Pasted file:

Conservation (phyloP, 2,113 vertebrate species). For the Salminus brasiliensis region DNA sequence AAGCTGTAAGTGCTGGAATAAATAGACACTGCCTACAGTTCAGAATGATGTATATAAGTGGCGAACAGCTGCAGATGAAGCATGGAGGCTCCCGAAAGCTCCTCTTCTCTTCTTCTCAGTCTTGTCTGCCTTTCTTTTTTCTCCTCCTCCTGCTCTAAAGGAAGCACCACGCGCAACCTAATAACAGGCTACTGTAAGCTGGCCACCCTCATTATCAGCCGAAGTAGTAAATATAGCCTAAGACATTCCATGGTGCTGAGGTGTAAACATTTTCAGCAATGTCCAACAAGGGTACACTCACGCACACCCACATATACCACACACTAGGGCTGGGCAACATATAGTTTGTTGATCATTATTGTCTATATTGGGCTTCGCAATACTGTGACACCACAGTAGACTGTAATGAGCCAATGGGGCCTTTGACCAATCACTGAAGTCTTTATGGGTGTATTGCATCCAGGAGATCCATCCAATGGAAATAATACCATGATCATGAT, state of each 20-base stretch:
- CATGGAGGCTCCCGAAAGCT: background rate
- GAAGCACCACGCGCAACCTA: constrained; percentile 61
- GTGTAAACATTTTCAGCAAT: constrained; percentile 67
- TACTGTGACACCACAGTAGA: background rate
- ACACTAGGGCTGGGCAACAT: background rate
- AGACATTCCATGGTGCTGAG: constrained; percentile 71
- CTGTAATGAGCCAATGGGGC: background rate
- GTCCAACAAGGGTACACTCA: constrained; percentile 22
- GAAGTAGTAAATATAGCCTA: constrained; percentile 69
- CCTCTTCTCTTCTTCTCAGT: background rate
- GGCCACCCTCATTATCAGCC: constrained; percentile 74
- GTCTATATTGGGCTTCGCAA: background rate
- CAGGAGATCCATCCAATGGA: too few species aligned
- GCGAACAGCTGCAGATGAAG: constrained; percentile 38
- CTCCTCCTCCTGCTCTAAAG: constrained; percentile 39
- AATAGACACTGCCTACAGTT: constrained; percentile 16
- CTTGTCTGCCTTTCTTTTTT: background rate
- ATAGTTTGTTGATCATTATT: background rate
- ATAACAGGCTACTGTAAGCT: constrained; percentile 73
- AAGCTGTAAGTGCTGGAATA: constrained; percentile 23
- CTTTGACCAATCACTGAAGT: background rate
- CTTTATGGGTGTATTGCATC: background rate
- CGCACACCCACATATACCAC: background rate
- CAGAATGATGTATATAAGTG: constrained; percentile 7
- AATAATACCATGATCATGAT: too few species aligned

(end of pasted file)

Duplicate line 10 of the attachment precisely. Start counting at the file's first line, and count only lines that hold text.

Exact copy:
- GAAGTAGTAAATATAGCCTA: constrained; percentile 69